World's longest bullet train service launched in China

December 26, 2012
A high-speed train departs a platform in Hebei province, south of Beijing, on December 22, 2012 (AFP/File, Ed Jones)

China launched services Wednesday on the world's longest high-speed rail route, the latest milestone in the country's rapid and—sometimes troubled—super fast rail network.

The opening of the new 2,298-kilometre (1,425-mile) line between Beijing and Guangzhou means passengers will be whisked from the capital to the southern commercial hub in just eight hours, compared with the 22 hours previously required.

State broadcaster China Central Television showed the 9:00 am (0100 GMT) departure of the first train live from Beijing West Railway Station and its arrival later in Guangzhou at about 5:00 pm.

It also carried occasional live reports inside the train throughout the day, showing passengers toting cameras to apparently snap commemorative photos, as well as shots from outside as it sped through the countryside.

Another train departed Guangzhou for the capital at 10:00 am, the official reported.

The train departing Beijing travelled at an of 300 kilometres per hour and made stops in four cities—Shijiazhuang, Zhengzhou, Wuhan on the and Changsha before arriving in Guangzhou.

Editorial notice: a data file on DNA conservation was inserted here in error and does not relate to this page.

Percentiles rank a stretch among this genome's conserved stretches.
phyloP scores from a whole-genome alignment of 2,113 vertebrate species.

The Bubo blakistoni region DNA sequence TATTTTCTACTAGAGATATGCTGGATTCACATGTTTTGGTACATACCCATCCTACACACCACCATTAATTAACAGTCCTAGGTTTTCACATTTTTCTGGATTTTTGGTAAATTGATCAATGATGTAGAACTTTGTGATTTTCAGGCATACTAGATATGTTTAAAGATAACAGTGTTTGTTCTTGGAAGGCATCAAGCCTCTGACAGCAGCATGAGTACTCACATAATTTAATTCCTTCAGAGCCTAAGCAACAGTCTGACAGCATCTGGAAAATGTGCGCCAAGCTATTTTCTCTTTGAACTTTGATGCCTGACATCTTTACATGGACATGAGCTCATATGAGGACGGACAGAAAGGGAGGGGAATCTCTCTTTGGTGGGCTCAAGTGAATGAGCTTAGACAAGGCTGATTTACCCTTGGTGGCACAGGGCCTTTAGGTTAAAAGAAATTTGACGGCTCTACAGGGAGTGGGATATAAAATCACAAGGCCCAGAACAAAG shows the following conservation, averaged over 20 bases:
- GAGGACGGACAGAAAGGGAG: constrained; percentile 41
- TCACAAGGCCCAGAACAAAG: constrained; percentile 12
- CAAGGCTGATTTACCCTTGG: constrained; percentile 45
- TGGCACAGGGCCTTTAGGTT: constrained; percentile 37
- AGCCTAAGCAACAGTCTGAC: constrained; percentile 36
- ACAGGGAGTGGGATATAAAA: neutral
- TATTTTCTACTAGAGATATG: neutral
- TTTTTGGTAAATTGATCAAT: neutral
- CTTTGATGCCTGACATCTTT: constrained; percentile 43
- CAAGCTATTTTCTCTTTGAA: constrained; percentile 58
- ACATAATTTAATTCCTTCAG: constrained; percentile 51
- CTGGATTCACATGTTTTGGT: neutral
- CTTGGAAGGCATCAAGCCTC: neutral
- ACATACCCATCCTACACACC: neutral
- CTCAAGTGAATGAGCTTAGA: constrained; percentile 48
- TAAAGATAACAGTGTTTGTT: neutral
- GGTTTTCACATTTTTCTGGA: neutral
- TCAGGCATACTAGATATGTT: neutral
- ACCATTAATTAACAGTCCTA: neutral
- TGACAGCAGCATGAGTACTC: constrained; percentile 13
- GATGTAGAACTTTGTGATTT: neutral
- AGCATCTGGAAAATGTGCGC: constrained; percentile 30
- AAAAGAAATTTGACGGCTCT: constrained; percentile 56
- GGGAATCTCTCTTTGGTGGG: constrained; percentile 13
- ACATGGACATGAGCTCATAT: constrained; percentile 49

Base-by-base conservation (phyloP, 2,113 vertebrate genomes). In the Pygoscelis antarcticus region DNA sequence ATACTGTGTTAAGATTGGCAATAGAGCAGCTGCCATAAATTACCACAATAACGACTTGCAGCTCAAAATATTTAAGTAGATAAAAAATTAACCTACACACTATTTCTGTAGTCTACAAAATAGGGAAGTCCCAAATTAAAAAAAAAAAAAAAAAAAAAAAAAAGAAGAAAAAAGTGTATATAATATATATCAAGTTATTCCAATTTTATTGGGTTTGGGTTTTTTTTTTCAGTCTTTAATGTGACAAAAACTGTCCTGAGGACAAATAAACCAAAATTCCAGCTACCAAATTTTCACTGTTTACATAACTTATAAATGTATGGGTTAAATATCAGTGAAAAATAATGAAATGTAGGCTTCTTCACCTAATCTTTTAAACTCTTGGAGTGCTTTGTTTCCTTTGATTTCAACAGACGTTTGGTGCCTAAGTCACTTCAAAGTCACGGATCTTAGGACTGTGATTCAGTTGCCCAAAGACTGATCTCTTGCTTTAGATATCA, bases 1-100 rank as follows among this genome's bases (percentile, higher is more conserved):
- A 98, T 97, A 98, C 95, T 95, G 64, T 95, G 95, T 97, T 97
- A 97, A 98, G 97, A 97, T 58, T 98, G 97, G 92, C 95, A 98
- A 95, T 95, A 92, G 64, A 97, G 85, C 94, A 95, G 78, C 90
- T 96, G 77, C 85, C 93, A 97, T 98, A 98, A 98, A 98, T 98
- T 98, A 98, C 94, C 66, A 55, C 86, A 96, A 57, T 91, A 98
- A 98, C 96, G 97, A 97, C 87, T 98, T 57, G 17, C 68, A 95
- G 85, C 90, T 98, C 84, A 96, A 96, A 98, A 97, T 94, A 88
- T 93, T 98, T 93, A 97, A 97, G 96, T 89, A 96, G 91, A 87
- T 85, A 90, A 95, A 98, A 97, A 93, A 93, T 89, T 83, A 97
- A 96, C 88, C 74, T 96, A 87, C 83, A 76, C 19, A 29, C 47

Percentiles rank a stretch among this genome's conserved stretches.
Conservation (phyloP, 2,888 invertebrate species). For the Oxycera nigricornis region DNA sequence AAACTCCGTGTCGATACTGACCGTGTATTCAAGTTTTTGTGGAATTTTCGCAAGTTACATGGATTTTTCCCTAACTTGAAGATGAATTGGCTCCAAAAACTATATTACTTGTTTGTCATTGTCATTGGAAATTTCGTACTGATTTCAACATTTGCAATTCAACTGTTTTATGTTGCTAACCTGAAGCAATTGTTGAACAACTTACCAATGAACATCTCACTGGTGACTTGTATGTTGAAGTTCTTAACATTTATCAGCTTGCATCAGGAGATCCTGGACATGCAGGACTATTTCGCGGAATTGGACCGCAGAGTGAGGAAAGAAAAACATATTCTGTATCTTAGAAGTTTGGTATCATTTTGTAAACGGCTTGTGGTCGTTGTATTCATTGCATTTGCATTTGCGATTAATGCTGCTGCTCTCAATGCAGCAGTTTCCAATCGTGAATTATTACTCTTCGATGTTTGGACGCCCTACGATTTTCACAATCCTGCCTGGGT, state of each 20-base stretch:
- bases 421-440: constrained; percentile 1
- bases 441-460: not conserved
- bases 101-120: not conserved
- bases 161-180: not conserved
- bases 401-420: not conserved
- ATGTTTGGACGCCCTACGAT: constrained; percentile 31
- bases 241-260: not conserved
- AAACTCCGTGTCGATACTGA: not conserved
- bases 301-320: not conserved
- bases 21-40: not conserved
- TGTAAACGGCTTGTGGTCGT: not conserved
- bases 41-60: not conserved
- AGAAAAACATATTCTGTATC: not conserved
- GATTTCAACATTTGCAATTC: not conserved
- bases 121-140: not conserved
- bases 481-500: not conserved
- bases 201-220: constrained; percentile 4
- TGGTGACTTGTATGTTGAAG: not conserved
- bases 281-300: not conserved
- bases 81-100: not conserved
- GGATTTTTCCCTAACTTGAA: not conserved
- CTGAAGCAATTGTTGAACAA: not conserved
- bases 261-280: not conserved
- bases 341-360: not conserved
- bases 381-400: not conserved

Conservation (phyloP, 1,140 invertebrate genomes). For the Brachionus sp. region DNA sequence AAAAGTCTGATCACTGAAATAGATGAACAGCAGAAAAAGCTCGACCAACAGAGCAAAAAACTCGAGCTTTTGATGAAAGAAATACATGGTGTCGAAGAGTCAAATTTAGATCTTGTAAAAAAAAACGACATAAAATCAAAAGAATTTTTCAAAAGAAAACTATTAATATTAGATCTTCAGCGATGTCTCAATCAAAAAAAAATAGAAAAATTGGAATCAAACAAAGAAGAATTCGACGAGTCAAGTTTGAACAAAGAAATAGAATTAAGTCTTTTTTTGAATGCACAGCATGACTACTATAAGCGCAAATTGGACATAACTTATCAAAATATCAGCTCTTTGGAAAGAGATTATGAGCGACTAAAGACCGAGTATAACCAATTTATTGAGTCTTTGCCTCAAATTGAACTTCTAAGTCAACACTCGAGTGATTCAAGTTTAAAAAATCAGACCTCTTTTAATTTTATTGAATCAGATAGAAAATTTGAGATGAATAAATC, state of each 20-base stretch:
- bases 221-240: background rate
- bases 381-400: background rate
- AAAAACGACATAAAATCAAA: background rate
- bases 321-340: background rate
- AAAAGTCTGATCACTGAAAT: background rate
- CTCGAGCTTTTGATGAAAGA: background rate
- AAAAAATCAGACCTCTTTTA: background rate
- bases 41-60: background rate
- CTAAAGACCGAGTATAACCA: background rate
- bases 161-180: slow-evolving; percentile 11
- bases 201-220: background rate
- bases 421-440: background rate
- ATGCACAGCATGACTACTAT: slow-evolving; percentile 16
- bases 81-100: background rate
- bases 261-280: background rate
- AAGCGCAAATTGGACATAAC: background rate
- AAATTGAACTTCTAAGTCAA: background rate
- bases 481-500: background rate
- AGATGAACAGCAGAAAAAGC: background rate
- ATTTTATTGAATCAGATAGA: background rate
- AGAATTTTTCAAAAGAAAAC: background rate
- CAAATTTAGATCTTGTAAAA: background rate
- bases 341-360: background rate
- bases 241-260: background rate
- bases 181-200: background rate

State media have reported that December 26 was chosen to start passenger service on the Beijing-Guangzhou line to commemorate the birth in 1893 of revered Chinese leader Mao Zedong.

The Beijing-Guangzhou route was made possible with the completion of a line between Zhengzhou and Beijing. High-speed sections linking Zhengzhou and Wuhan and Wuhan and Guangzhou were already in service.

China opens world's longest high-speed railway (AFP Graphic)

China's network was only established in 2007, but has fast become the world's largest. Xinhua said that China now operates 9,300 kilometres of high-speed railways.

The state-run newspaper reported Wednesday that the nation's high-speed rail network is set to jump to 50,000 kilometres by 2020, with four main lines running north and south and another four east and west.